5 December 1956 – A Northrop XSM-62 Snark, 53-8172, N-69D test model, fitted with a new 24-hour stellar inertial guidance system, launches from Cape Canaveral Missile Test Annex, Florida. It wanders off-course, ignores destruct command, disappears over Brazil. It is found by a farmer in January 1983. The Day They Lost the Snark By J.
Richard Leroy Fechter
Dick was born in Hartley, IA on July 29, 1947. Following in his mother’s and father’s footsteps, Dick earned his pilot’s certificate at the age of 16. After graduating from Lakefield High School in 1965, he earned a business degree from Morningside College in Sioux City, IA.
In 1969, he married his high school sweetheart, Patricia Nasby. That year, Dick began Air Force Pilot Training for the 185th Fighter Wing. He graduated first in his class. In 1972, he and Pat moved to Omaha, NE, where their two children were born. In 1976, he accepted a position as a full-time fighter pilot with the Sioux City Air National Guard. On 25 Sep 1980, he safely ejected from A-7D #70-0947 when it quit on him during a low-level mission near Anoka, NE.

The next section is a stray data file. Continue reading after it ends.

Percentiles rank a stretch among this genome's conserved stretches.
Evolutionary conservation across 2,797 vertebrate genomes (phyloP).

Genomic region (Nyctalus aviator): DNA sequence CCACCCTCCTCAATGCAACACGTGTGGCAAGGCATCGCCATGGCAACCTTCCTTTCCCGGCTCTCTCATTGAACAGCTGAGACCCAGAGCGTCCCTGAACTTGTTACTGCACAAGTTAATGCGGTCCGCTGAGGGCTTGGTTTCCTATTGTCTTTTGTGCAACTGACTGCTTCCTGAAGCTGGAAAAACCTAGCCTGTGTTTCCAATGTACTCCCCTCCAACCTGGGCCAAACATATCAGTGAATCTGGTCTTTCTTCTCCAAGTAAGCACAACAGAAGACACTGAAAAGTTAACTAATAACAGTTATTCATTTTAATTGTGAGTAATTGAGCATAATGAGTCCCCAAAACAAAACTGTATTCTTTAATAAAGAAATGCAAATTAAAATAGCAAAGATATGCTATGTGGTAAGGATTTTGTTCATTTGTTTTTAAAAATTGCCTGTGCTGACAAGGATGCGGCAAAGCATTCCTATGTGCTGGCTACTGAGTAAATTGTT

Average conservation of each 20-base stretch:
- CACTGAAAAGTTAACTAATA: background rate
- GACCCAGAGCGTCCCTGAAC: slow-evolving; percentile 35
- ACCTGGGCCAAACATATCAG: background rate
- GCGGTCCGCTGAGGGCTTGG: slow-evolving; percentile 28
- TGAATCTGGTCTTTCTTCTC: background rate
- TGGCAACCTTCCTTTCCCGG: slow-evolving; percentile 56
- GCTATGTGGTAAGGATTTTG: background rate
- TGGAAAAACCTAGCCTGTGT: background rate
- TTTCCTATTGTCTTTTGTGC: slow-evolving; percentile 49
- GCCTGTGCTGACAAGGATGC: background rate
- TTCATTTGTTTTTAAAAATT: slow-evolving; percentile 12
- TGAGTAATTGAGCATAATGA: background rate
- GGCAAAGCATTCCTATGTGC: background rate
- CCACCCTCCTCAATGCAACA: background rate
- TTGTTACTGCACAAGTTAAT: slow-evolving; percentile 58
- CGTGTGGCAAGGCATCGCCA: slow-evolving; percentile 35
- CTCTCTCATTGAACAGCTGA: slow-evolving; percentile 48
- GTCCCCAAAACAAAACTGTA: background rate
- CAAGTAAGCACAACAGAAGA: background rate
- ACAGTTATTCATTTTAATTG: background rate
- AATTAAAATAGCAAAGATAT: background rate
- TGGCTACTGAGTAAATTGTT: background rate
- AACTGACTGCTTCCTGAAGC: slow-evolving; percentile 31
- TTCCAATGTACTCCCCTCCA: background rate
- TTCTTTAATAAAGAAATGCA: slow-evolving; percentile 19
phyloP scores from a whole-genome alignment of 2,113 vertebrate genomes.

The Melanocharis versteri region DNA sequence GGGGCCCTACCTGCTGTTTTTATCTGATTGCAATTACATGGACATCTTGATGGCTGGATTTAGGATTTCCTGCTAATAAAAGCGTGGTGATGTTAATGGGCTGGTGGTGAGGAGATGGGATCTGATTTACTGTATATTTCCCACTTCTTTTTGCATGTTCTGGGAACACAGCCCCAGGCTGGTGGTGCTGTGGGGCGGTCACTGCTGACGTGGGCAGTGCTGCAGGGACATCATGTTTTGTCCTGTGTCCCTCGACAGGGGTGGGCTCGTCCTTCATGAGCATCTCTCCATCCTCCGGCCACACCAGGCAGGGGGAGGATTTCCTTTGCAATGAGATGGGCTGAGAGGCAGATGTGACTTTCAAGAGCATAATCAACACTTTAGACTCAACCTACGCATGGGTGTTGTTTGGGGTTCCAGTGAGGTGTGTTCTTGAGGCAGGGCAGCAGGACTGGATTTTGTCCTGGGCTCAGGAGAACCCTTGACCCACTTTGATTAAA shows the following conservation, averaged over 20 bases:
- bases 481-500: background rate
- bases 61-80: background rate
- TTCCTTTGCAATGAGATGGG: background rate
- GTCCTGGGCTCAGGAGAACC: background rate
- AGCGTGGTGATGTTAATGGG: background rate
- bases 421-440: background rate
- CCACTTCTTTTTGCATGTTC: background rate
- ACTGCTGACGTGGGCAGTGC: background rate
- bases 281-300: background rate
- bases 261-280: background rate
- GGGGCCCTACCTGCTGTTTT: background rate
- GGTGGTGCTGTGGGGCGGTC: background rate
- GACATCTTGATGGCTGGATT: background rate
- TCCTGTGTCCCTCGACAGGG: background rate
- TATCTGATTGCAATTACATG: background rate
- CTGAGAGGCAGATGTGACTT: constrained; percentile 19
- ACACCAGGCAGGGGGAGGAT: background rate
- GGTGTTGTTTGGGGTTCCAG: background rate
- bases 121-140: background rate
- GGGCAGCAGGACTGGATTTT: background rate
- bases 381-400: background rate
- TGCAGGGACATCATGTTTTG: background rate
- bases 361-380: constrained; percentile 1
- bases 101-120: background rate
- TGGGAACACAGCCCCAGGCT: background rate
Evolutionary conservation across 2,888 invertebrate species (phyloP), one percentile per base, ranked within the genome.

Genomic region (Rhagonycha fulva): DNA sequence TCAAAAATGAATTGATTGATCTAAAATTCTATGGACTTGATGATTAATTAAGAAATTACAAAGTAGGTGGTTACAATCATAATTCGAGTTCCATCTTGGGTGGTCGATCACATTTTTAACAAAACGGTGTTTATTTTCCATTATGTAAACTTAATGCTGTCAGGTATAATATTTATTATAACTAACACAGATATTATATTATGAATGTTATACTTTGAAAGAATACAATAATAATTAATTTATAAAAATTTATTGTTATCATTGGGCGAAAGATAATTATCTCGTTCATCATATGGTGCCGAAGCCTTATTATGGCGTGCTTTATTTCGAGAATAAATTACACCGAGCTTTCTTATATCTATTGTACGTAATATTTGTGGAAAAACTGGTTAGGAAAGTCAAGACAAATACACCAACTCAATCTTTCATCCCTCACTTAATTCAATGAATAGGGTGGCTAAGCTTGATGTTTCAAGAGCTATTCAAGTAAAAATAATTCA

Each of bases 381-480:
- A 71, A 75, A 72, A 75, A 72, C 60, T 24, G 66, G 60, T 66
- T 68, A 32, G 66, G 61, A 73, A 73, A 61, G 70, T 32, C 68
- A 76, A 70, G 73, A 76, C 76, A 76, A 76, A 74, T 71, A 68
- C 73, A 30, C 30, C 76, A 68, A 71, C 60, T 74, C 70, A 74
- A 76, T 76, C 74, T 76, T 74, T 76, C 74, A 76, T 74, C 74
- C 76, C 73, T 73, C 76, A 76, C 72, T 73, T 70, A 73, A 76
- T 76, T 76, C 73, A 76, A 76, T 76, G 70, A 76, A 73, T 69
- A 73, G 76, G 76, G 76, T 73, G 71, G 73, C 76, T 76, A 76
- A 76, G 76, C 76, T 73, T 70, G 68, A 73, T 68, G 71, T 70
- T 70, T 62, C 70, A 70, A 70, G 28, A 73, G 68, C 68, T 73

Over the next 35 years, he logged over 3,700 hours in the F-100, A-7, and F-16. In 1990, he graduated from the Industrial College of the Armed Forces in Washington D.C.
After retirement in 2004, Dick and Pat moved to Byron, MN. Through the Rochester Experimental Aircraft Association, he continued flying.
Dick’s greatest joy was taking his four grandchildren and other EAA Young Eagles for plane rides. Over the last nine years, Dick logged over 600 hours in that Glasair.
Dick closed out his flight logbook this year with over 6,400 hours and a lifetime of memories.(1)
Excerpted from Dick’s obit by the Post Bulletin.